|Author||Topic: Add: All Of A Row|
|dmcg||Posted - 17 Aug 07 - 08:45 am|
As harvest comes on and the reaping begins,
The farmer the fruit of the earth gathers in;
In mirth let us talk till the season be gone,
And at night give a holler, till it's all of a row,
Till it's all of a row, at night give a holler till it's all of a row.
The early next morning our hook we do grind,
And away to the cornfield to reap and to bind;
Our foreman looks back where he leaves well behind,
And he gives a loud holler, "Bring it all well behind!"
Oh, then says the foreman, "Behind and before,
We will have a fresh edge and a half pint more."
So me jolly boys to the end we will go
To the end we will go till it's all of a row.
Our wheat it is in, oats and barley are bound,
Here's success to the farmer who ploughs through the ground;
As for this wheat stubble, into turnips we'll sow
And so we'll continue till it's all of a row.
When night comes on to the farm we will steer
To partake a good supper and to drink some strong beer
And wishing the farmer such blessings in life
By drinking a health unto him and his wife.
Hammond and Gardiner Collection. Exact reference not available.
Collected from George Roper(82), of Charlton St Mary in Blandford Union, Dorset, in July/August, 1905.
There is a version collected by Sabine Baring-Gould listed in the Roud Index Online at VWML, whose first line is slightly different.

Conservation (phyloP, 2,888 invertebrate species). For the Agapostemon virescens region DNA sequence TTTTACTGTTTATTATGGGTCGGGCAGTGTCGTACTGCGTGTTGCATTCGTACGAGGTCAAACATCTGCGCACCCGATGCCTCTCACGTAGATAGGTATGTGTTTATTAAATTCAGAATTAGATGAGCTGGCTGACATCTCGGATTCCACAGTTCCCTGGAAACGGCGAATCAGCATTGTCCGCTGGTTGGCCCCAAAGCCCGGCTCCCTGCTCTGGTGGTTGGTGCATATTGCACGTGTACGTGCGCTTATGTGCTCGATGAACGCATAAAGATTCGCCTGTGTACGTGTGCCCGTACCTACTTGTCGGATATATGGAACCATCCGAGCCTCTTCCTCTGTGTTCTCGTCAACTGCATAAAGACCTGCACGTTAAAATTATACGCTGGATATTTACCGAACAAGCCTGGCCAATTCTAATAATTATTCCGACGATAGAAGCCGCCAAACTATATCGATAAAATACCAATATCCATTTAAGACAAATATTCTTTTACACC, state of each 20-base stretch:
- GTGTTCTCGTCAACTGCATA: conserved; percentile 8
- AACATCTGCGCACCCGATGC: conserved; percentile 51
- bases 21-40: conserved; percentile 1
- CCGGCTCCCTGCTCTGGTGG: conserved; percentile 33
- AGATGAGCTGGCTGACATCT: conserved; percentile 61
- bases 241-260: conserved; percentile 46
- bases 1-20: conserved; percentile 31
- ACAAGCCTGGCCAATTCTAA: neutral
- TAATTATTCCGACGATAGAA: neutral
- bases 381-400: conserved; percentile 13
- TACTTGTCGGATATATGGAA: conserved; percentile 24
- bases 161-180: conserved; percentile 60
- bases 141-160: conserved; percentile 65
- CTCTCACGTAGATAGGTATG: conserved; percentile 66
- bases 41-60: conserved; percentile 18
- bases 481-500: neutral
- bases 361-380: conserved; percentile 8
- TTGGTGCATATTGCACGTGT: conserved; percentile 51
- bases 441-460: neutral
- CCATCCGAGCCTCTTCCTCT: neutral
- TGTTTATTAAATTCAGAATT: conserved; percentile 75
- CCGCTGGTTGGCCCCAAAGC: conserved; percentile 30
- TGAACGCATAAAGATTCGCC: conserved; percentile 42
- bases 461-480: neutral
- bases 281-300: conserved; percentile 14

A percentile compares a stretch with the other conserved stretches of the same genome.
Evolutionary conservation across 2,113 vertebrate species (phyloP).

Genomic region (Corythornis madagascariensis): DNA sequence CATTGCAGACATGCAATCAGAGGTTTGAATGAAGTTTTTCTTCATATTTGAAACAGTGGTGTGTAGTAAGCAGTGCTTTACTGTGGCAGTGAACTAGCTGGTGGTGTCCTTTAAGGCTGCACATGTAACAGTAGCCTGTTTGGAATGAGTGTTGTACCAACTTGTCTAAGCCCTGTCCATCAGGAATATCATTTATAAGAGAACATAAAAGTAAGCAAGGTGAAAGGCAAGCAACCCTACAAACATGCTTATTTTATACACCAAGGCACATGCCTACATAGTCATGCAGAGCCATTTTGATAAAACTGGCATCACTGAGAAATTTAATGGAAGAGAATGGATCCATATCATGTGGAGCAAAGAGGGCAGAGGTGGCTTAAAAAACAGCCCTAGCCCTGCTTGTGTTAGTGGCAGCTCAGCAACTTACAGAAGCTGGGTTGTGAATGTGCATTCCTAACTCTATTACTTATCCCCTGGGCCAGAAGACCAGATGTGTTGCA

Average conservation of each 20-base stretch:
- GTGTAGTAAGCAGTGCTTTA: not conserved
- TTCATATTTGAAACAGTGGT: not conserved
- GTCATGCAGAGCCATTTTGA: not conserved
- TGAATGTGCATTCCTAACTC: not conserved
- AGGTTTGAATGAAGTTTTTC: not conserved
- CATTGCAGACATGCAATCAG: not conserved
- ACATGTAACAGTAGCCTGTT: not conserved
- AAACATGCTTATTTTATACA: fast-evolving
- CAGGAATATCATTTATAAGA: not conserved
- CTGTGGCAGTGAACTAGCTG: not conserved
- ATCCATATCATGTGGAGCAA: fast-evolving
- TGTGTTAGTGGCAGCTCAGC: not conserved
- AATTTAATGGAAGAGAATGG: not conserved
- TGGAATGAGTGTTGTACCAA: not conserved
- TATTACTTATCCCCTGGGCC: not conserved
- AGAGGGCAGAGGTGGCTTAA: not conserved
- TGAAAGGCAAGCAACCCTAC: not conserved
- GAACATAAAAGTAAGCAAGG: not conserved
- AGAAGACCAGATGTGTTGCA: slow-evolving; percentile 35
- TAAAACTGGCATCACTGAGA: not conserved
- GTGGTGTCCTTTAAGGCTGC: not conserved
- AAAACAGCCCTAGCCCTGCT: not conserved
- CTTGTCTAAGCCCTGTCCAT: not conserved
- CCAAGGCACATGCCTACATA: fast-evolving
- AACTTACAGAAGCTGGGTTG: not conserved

|dmcg||Posted - 17 Aug 07 - 08:51 am|
I hope jeff, who send me this, won't mind, but the version of the song he sent me is a hand amended version of a printed text, so I have entered the text as printed above. But it is also interesting to record 'the folk process in action' by making a note of the changes he and his collegues have introduced to verses 4 and 5:
Our wheat is all in, oats and barley are bound,
When night it comes on to the farm we will steer,
|Posted - 18 Aug 07 - 03:39 am|
'As Harvest Comes on': Hammond D100. George Roper of Charlton St Mary, in Blandford Union, (August?) 1905.
Currently listed at Roud 2742 with three other examples from the Hammond MSS, though this is an error, the number properly belonging to 'Moorlough Mary'. The right number is 2472; the middle numbers have been accidentally transposed.
There are two instances of 'All of a Row' at Roud 1474; different printings of the Baring-Gould set. Probably the entries will be combined at some point.
If Jeff supplied a printed sheet, I would imagine that it was copied from the Folk Music Journal, 1 (4) 1968, 251-4, where Mr Roper's set appeared as 'Harvest Feast Song'; though the verses were in a slightly different order and one or two changes have been made to the first text you quote. Mr Roper had learned it at a harvest feast 'seventy years previous'.